View our Property Investments

At the end of the day, it all comes down to your risk tolerance. You do lose a large amount of leverage by investing through property crowdfunding, and you will only benefit proportionately from the property’s capital growth but, at the same time, having no borrowing means significantly less risk as there are no mortgage payments and no danger of the property being repossessed (as shareholders own it outright).

If making crowdfunded debt-based investment, (aka peer to peer lending) you need to know what would happen if the borrower defaults and does not repay the loan. You should ask questions about how your investment would be protected, what happens in the event of a default – how easy is it to take control of the secured property? – and how much equity is available to enable you to recover your money should the worst happen. Unless there is sufficient equity in the property, you could risk losing some or all of your money.

You should ask questions about how your investment would be protected, what happens in the event of a default – how easy is it to take control of the secured property? – and how much equity is available to enable you to recover your money should the worst happen. Unless there is sufficient equity in the property, you could risk losing some or all of your money.

If you opt for debt-based investments, your investment will be secured by a legal charge. A critical matter to consider is at what LTV the loan is made. If, for example, a loan is made at ‘75% LTV’, it means that you will be at risk of losing some of your capital if the borrower defaults, the property has to be seized, and is sold for less than 75% of its current valuation.

Debt investments are generally considered to be lower risk than equity investments, as lenders are always paid out before shareholders, however, you do not get the potential upside of capital growth.

What About If I Want Out of My Investment?

If you need a liquid asset, then property is not the best choice.

Investing through property crowdfunding facilitates liquidity to some degree as it may be easier to sell shares in a property than the whole property. However, there is never any guarantee that you will be able to find a buyer, and, fi you cannot do so, you will have to wait until the property is sold.

Some platforms will help you to find a buyer after the expiry of a minimum term, but you should check the small print before you invest. If you’re looking for a short term investment, P2P secured lending may be the better option.

To Conclude

We hope that this has offered you some valuable insight into getting started investing through property crowdfunding. Of course, you should know everything about the ins and outs of any investment before you part with your money, and we are fully committed to helping you know all you need to.

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If you have any questions, you can always get in touch with us and we will be very happy to fill you in.

Property Crowdfunding: Is It The Right Investment For Me?

Property Crowdfunding: Is It The Right Investment For Me?

Property crowdfunding is becoming an ever-more popular way for people to invest in property, often with significantly less money than investing the traditional way. However, before you jump in, it’s a good idea to assess whether this is the right investment choice for you and your circumstances.

You can view our current property investment options here.

What Do You Want To Achieve?

The first question to ask yourself when considering property crowdfunding is what you wish to achieve from your investment.

If you are looking for an investment that requires less ongoing attention than owning a property for either development or rental, or you personally have more faith in the property market than the stock market, then it could be right for you. Nonetheless, plenty of investors in property welcome the sense of control that owning a property outright brings.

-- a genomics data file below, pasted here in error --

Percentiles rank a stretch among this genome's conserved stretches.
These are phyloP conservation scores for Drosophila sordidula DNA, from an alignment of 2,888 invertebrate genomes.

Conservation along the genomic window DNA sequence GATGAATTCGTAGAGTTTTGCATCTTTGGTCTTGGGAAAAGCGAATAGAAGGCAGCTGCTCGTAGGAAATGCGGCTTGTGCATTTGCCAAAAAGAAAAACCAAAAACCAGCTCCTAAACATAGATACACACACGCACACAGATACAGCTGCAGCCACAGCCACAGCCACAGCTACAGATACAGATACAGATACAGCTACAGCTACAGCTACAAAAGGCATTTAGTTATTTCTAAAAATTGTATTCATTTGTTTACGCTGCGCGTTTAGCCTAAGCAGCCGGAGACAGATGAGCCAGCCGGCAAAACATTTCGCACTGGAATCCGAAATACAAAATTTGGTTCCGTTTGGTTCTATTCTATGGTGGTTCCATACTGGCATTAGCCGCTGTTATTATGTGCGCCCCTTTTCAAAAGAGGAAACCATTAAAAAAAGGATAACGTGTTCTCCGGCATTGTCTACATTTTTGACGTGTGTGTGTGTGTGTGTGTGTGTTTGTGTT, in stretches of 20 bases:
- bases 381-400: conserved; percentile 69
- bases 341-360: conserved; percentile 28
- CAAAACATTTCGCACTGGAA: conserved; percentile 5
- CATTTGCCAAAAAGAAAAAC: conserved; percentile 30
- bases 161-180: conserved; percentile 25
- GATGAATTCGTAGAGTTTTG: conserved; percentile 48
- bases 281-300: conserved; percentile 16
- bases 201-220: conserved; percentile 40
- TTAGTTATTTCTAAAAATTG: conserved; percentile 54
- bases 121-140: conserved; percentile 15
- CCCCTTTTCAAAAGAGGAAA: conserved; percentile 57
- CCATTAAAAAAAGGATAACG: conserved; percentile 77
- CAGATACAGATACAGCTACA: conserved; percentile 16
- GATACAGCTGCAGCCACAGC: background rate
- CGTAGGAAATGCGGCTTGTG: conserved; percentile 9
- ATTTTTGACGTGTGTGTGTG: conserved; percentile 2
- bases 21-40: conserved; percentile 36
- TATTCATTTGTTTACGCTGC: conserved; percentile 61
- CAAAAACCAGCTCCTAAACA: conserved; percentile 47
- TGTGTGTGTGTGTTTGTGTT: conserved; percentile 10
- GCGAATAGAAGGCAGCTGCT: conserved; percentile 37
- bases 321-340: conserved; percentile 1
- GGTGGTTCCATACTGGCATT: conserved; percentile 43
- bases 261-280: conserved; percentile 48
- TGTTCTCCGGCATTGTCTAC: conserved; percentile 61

Though there is more additional financial outlay involved in the purchase and maintenance of a property owned this way, some people would rather be involved in all aspects of their investment than leave it to another party.

You can find out more by registering here.

What Experience in Property Investment Do You Have?

This follows on to the second question you need to ask. How experienced are you as a property investor?

If you’ve been a full-time, outright property investor for some time, and have access to the bank funding required to own and develop a property yourself, then property crowdfunding may be less appealing.

For those who know how the market works, and perhaps already have all the necessary contacts they need for the properties they invest in, benefitting from more of the profits (after paying off loans), as opposed to their share percentage, may be a more attractive investment option.

If none of this applies to you, then take a look at your circumstances.

What Are Your Circumstances?

For novice or less experienced investors, or those who have less access to bank funding, then property crowdfunding can offer an opportunity to invest in property that is unavailable through other means. For those who are interested in the prospect of weathering the risks of property investment, rather than earning scarcely any interest on their savings accounts, again, property crowdfunding may offer an alternative path.

Whenever you consider an investment, whichever form this may take, you need to ensure that you are covered in the event that the investment takes a turn for the worst. You should only ever invest what you can afford, so make sure your calculations are correct, and you won’t cause yourself financial harm if, for any reason, the value of your investment falls.

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To Conclude

As a final note, if you decide to invest in property crowdfunding, there is further investigation to be undertaken. You will need to choose the right crowdfunding platform. It is very important to do your research, and to only settle on the platform that meets all your needs and requirements. Make sure they are regulated by the FCA, that they have a good reputation, and that their customer service and complaints procedures meet your standards.